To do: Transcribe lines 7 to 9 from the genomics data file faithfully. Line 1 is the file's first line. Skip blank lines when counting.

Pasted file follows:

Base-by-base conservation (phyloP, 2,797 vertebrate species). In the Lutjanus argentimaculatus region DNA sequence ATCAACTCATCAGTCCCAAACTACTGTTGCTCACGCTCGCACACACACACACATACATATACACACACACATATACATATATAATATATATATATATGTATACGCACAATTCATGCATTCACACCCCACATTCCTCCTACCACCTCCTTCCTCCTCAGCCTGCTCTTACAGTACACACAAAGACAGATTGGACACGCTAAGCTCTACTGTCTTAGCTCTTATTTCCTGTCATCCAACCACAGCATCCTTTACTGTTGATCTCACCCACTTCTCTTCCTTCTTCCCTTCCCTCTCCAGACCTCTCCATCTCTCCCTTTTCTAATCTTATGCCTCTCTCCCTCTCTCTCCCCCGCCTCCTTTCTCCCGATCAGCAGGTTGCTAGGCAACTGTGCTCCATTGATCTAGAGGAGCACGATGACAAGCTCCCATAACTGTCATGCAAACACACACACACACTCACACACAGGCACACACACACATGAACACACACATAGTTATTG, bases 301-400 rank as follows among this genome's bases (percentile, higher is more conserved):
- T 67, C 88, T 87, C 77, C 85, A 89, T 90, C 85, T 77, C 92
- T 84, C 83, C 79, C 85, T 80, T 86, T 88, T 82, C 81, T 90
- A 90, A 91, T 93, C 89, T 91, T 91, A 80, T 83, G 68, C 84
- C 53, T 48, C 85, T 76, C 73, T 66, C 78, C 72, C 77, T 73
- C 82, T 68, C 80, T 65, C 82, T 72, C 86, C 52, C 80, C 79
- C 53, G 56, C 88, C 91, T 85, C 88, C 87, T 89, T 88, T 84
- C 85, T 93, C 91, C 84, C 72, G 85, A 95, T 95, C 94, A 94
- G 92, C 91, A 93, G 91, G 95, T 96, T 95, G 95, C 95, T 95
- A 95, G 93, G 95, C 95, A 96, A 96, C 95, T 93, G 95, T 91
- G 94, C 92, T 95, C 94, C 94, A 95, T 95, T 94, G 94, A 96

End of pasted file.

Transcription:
- C 53, G 56, C 88, C 91, T 85, C 88, C 87, T 89, T 88, T 84
- C 85, T 93, C 91, C 84, C 72, G 85, A 95, T 95, C 94, A 94
- G 92, C 91, A 93, G 91, G 95, T 96, T 95, G 95, C 95, T 95